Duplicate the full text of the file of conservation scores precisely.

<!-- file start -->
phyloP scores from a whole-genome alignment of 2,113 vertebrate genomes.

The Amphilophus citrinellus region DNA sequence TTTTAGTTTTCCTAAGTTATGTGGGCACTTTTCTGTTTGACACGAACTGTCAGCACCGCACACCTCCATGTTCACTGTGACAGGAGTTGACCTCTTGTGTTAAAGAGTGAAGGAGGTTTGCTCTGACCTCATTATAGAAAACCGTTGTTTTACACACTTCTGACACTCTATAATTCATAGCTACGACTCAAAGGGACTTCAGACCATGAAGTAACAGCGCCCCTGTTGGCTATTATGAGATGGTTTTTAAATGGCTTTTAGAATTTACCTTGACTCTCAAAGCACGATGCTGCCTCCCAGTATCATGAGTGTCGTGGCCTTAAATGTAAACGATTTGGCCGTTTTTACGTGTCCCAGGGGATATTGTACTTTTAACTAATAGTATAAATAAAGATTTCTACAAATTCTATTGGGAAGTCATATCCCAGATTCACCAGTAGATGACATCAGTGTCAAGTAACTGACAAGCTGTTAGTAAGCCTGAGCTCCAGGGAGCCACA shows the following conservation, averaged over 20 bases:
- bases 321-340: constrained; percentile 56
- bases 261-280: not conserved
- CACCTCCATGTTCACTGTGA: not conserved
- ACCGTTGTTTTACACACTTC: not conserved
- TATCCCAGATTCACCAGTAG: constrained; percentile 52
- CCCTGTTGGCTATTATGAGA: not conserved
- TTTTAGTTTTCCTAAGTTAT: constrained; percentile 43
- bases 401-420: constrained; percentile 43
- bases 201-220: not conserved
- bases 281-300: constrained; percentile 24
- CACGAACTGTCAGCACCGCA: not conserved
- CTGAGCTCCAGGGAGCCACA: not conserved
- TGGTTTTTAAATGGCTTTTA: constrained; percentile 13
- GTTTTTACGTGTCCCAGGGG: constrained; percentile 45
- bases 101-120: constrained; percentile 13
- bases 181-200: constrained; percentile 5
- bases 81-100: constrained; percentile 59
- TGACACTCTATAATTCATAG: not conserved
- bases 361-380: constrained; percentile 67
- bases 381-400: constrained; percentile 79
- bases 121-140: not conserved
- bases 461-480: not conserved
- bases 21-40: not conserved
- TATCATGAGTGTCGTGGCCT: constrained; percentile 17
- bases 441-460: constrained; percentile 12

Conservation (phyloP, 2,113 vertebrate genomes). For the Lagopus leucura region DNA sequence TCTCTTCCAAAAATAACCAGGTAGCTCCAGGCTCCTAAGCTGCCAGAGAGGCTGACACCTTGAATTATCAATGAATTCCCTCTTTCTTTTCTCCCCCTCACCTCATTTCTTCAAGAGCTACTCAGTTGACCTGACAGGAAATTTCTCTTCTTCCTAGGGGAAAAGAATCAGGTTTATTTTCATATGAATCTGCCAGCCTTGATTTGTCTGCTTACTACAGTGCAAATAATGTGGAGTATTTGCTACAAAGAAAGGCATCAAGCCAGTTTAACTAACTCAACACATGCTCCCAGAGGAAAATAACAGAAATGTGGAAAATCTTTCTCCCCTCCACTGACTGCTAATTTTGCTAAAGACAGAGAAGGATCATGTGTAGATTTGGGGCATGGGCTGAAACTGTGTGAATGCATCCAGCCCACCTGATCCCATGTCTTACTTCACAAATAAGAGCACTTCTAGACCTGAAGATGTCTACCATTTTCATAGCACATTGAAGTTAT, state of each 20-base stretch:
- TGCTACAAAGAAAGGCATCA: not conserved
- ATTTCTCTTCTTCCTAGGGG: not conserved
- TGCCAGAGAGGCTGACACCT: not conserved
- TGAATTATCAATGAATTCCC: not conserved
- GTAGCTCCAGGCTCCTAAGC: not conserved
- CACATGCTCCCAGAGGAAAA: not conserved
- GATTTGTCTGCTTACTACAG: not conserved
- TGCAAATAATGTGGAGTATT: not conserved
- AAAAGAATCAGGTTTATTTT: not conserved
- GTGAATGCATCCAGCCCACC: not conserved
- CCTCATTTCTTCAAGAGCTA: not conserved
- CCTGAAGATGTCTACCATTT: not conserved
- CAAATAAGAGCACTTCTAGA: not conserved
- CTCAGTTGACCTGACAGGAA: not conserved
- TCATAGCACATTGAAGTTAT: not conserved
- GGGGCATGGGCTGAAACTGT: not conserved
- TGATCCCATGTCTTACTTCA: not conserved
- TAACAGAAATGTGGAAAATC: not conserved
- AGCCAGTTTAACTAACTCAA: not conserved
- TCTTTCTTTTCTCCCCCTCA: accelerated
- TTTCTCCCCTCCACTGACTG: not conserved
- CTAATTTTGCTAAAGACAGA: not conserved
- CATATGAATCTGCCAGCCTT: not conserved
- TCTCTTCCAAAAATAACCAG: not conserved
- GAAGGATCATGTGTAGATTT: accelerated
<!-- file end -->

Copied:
phyloP scores from a whole-genome alignment of 2,113 vertebrate genomes.

The Amphilophus citrinellus region DNA sequence TTTTAGTTTTCCTAAGTTATGTGGGCACTTTTCTGTTTGACACGAACTGTCAGCACCGCACACCTCCATGTTCACTGTGACAGGAGTTGACCTCTTGTGTTAAAGAGTGAAGGAGGTTTGCTCTGACCTCATTATAGAAAACCGTTGTTTTACACACTTCTGACACTCTATAATTCATAGCTACGACTCAAAGGGACTTCAGACCATGAAGTAACAGCGCCCCTGTTGGCTATTATGAGATGGTTTTTAAATGGCTTTTAGAATTTACCTTGACTCTCAAAGCACGATGCTGCCTCCCAGTATCATGAGTGTCGTGGCCTTAAATGTAAACGATTTGGCCGTTTTTACGTGTCCCAGGGGATATTGTACTTTTAACTAATAGTATAAATAAAGATTTCTACAAATTCTATTGGGAAGTCATATCCCAGATTCACCAGTAGATGACATCAGTGTCAAGTAACTGACAAGCTGTTAGTAAGCCTGAGCTCCAGGGAGCCACA shows the following conservation, averaged over 20 bases:
- bases 321-340: constrained; percentile 56
- bases 261-280: not conserved
- CACCTCCATGTTCACTGTGA: not conserved
- ACCGTTGTTTTACACACTTC: not conserved
- TATCCCAGATTCACCAGTAG: constrained; percentile 52
- CCCTGTTGGCTATTATGAGA: not conserved
- TTTTAGTTTTCCTAAGTTAT: constrained; percentile 43
- bases 401-420: constrained; percentile 43
- bases 201-220: not conserved
- bases 281-300: constrained; percentile 24
- CACGAACTGTCAGCACCGCA: not conserved
- CTGAGCTCCAGGGAGCCACA: not conserved
- TGGTTTTTAAATGGCTTTTA: constrained; percentile 13
- GTTTTTACGTGTCCCAGGGG: constrained; percentile 45
- bases 101-120: constrained; percentile 13
- bases 181-200: constrained; percentile 5
- bases 81-100: constrained; percentile 59
- TGACACTCTATAATTCATAG: not conserved
- bases 361-380: constrained; percentile 67
- bases 381-400: constrained; percentile 79
- bases 121-140: not conserved
- bases 461-480: not conserved
- bases 21-40: not conserved
- TATCATGAGTGTCGTGGCCT: constrained; percentile 17
- bases 441-460: constrained; percentile 12

Conservation (phyloP, 2,113 vertebrate genomes). For the Lagopus leucura region DNA sequence TCTCTTCCAAAAATAACCAGGTAGCTCCAGGCTCCTAAGCTGCCAGAGAGGCTGACACCTTGAATTATCAATGAATTCCCTCTTTCTTTTCTCCCCCTCACCTCATTTCTTCAAGAGCTACTCAGTTGACCTGACAGGAAATTTCTCTTCTTCCTAGGGGAAAAGAATCAGGTTTATTTTCATATGAATCTGCCAGCCTTGATTTGTCTGCTTACTACAGTGCAAATAATGTGGAGTATTTGCTACAAAGAAAGGCATCAAGCCAGTTTAACTAACTCAACACATGCTCCCAGAGGAAAATAACAGAAATGTGGAAAATCTTTCTCCCCTCCACTGACTGCTAATTTTGCTAAAGACAGAGAAGGATCATGTGTAGATTTGGGGCATGGGCTGAAACTGTGTGAATGCATCCAGCCCACCTGATCCCATGTCTTACTTCACAAATAAGAGCACTTCTAGACCTGAAGATGTCTACCATTTTCATAGCACATTGAAGTTAT, state of each 20-base stretch:
- TGCTACAAAGAAAGGCATCA: not conserved
- ATTTCTCTTCTTCCTAGGGG: not conserved
- TGCCAGAGAGGCTGACACCT: not conserved
- TGAATTATCAATGAATTCCC: not conserved
- GTAGCTCCAGGCTCCTAAGC: not conserved
- CACATGCTCCCAGAGGAAAA: not conserved
- GATTTGTCTGCTTACTACAG: not conserved
- TGCAAATAATGTGGAGTATT: not conserved
- AAAAGAATCAGGTTTATTTT: not conserved
- GTGAATGCATCCAGCCCACC: not conserved
- CCTCATTTCTTCAAGAGCTA: not conserved
- CCTGAAGATGTCTACCATTT: not conserved
- CAAATAAGAGCACTTCTAGA: not conserved
- CTCAGTTGACCTGACAGGAA: not conserved
- TCATAGCACATTGAAGTTAT: not conserved
- GGGGCATGGGCTGAAACTGT: not conserved
- TGATCCCATGTCTTACTTCA: not conserved
- TAACAGAAATGTGGAAAATC: not conserved
- AGCCAGTTTAACTAACTCAA: not conserved
- TCTTTCTTTTCTCCCCCTCA: accelerated
- TTTCTCCCCTCCACTGACTG: not conserved
- CTAATTTTGCTAAAGACAGA: not conserved
- CATATGAATCTGCCAGCCTT: not conserved
- TCTCTTCCAAAAATAACCAG: not conserved
- GAAGGATCATGTGTAGATTT: accelerated